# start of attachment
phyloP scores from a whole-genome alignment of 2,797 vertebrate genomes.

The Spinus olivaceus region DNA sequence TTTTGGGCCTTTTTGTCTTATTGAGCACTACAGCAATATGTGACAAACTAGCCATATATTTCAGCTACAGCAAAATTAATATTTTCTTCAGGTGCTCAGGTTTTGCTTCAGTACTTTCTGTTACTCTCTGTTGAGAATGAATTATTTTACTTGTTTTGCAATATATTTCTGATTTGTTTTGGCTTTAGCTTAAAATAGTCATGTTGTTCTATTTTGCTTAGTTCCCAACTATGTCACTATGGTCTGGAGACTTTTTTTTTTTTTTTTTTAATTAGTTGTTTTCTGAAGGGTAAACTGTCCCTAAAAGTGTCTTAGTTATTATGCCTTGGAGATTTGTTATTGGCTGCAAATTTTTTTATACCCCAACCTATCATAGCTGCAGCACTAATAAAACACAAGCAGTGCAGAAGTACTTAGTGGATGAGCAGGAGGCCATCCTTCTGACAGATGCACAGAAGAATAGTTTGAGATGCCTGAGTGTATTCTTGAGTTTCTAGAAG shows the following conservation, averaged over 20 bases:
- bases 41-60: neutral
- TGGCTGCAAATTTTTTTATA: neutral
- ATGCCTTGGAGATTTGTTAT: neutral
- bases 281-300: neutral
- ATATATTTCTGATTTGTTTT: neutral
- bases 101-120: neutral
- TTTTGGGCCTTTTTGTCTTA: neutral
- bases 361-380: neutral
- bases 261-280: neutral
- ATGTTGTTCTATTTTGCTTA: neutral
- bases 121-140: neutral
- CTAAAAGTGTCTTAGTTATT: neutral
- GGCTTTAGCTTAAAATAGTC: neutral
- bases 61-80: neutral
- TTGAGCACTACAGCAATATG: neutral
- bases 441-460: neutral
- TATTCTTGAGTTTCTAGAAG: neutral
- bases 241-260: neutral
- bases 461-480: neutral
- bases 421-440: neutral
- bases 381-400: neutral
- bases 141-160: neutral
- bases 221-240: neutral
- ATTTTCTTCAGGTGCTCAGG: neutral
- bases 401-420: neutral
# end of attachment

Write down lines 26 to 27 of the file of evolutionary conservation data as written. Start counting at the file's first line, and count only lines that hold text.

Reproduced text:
- ATTTTCTTCAGGTGCTCAGG: neutral
- bases 401-420: neutral